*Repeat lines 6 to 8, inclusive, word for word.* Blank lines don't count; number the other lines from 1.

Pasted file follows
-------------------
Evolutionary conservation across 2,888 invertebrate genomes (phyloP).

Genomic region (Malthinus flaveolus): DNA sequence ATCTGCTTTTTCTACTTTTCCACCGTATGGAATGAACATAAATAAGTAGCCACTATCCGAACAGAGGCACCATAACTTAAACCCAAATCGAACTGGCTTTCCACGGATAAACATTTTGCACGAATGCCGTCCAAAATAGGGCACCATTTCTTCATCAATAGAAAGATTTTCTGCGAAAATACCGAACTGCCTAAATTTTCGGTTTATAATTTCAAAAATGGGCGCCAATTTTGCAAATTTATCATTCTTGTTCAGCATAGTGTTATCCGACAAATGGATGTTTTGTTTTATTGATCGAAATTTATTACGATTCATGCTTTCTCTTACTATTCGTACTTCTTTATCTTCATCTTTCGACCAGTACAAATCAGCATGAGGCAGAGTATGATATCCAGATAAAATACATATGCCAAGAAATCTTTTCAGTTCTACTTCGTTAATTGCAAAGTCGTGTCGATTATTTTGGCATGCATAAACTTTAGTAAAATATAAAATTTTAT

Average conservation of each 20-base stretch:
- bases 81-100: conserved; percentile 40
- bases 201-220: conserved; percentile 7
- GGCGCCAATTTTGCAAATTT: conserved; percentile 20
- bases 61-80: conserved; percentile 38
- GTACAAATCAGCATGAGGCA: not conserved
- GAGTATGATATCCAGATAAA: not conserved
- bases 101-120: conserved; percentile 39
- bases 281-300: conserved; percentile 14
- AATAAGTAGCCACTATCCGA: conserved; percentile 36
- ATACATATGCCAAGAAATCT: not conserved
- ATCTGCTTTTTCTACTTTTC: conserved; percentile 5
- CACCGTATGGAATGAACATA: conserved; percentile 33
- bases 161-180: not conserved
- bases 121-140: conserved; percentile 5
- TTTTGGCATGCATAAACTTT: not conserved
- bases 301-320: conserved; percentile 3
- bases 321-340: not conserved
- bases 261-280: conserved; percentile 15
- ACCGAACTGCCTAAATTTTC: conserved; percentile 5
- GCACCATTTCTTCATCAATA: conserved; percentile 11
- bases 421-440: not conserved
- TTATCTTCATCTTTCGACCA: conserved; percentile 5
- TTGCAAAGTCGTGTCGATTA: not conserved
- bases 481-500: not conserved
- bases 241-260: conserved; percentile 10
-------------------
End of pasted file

- GGCGCCAATTTTGCAAATTT: conserved; percentile 20
- bases 61-80: conserved; percentile 38
- GTACAAATCAGCATGAGGCA: not conserved